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International Relations

The Cold War era was a bipolar era, and in that sense the problems it posed were relatively straightforward. We confronted just one great threat, and  save for the later Vietnam years  there was a broad American public consensus in facing it.

Today, in contrast, I see an era in which the U.S. will face a complex and evolving world, with relatively more limited resources, and probably less domestic consensus as well. In this environment, it is our diplomats and foreignservice officers, not the Strategic Air Command, who will be America's true first line of defense in the world. It is this consideration which has led me deeper and deeper into an interest in and study of international relations, and which leads me to wish to make my personal contribution in that area.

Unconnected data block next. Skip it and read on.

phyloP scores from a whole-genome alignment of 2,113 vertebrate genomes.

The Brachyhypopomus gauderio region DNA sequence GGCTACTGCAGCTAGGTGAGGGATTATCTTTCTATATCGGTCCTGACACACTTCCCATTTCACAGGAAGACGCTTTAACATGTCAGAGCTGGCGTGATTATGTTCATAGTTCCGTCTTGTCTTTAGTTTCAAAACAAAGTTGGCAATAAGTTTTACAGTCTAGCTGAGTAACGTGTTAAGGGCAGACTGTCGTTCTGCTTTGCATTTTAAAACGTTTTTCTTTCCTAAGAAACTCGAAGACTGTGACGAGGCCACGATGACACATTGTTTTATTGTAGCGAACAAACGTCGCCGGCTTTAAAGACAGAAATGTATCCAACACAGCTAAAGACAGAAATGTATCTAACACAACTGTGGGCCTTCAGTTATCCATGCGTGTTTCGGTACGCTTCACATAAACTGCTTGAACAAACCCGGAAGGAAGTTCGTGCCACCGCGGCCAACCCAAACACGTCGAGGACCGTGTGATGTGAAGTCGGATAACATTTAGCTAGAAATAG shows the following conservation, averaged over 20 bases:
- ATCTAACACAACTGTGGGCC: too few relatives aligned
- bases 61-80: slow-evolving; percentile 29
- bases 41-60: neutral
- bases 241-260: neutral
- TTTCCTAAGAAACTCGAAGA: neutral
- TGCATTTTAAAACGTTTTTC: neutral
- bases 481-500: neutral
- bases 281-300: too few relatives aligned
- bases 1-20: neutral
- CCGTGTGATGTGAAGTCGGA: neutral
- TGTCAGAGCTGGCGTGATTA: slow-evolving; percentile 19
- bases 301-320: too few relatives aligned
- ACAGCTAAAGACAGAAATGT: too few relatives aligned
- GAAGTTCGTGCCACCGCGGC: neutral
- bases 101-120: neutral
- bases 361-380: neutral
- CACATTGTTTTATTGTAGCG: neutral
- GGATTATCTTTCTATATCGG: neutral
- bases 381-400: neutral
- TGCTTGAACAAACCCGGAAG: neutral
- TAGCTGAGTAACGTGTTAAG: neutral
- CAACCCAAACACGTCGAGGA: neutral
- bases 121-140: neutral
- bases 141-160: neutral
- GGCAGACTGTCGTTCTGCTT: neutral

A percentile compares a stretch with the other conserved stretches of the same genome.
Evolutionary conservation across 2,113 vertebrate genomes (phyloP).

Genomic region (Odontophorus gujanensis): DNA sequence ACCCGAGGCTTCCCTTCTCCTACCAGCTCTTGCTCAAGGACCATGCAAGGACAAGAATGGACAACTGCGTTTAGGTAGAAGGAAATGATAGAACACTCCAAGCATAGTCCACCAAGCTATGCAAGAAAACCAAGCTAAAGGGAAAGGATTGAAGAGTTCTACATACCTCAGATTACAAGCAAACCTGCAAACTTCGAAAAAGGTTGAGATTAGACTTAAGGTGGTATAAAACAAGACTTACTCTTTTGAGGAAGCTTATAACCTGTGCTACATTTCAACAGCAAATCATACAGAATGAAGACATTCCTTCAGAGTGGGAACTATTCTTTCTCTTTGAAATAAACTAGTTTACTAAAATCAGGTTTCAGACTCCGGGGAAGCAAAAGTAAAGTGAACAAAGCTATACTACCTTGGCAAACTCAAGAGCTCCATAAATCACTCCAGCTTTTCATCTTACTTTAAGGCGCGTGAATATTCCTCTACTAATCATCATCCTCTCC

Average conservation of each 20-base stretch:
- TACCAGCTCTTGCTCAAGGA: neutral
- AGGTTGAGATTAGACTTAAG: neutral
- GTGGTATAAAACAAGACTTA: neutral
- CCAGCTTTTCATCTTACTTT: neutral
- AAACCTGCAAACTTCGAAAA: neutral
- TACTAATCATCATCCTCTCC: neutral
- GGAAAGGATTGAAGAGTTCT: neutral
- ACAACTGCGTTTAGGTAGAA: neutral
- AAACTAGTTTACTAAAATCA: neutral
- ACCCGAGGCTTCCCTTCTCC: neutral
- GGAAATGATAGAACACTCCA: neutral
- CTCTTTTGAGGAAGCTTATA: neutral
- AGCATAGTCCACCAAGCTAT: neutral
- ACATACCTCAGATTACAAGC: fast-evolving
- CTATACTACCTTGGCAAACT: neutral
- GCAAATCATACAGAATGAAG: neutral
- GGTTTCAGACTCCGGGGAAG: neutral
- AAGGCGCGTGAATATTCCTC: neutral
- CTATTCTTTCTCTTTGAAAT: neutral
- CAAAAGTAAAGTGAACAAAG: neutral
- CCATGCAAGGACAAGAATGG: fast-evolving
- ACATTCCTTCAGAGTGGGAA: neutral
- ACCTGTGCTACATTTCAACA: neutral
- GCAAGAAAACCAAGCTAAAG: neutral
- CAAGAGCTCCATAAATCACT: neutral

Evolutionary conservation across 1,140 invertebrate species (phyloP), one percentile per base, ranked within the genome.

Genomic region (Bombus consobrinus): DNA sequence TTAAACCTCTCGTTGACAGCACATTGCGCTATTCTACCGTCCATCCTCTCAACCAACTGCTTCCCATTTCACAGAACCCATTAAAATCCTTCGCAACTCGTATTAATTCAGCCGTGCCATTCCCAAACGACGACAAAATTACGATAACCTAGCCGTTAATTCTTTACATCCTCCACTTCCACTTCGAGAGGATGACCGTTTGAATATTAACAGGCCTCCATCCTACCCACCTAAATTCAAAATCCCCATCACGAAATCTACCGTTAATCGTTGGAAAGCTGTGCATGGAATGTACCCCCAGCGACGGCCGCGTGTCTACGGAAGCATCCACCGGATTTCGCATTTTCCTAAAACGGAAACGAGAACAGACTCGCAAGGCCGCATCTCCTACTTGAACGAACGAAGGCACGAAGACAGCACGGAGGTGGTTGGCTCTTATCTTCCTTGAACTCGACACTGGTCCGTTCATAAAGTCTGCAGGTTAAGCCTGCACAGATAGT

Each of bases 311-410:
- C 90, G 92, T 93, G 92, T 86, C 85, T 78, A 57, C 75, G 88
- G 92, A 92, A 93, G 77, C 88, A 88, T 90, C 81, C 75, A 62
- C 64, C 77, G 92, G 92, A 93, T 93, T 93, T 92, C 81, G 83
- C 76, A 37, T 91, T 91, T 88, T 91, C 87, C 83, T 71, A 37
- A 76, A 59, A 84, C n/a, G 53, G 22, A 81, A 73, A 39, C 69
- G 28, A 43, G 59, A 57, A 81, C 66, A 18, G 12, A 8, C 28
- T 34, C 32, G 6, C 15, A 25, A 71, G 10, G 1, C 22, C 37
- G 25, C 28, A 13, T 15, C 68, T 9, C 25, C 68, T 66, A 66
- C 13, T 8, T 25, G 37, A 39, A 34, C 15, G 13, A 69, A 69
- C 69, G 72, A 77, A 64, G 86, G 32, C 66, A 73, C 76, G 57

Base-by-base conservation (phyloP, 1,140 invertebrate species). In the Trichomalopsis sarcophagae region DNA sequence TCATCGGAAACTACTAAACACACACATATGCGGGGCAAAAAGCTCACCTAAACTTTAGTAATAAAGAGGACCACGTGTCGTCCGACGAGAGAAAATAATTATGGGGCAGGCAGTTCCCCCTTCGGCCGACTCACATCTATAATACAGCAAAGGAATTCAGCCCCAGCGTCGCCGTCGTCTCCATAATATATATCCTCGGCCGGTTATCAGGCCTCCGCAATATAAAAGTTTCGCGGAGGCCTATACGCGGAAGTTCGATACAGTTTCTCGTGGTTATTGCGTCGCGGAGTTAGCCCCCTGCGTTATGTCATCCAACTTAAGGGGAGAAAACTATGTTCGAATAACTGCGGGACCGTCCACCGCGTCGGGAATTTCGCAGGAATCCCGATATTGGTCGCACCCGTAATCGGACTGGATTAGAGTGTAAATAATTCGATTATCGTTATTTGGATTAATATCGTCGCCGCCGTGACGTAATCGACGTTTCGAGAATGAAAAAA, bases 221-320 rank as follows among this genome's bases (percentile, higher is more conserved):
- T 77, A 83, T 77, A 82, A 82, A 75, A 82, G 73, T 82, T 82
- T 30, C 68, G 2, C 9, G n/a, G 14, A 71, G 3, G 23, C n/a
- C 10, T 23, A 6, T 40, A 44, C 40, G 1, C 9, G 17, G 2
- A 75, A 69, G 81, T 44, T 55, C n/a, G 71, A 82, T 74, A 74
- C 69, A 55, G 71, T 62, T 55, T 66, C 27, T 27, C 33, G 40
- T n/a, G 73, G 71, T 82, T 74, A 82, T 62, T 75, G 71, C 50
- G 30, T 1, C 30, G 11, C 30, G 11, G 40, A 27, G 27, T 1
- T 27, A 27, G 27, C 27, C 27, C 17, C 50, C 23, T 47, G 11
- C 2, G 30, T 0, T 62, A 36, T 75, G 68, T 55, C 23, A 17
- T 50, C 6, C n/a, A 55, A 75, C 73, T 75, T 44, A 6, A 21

Winston Churchill called for Britain, facing its darkest hour in World War II, to display "in victory, magnanimity; in defeat, defiance." Fortunately for us all, Britain and its allies won that war, and the U.S., in taking over Britain's leadership role afterwards, showed great magniminity.

Yet often it is defeat, not victory, that most tests a nation or a person. The

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International Relations. (1969, December 31). In LotsofEssays.com. Retrieved 10:41, October 24, 2014, from http://www.collegetermpapers.com/viewpaper/2015.html
 
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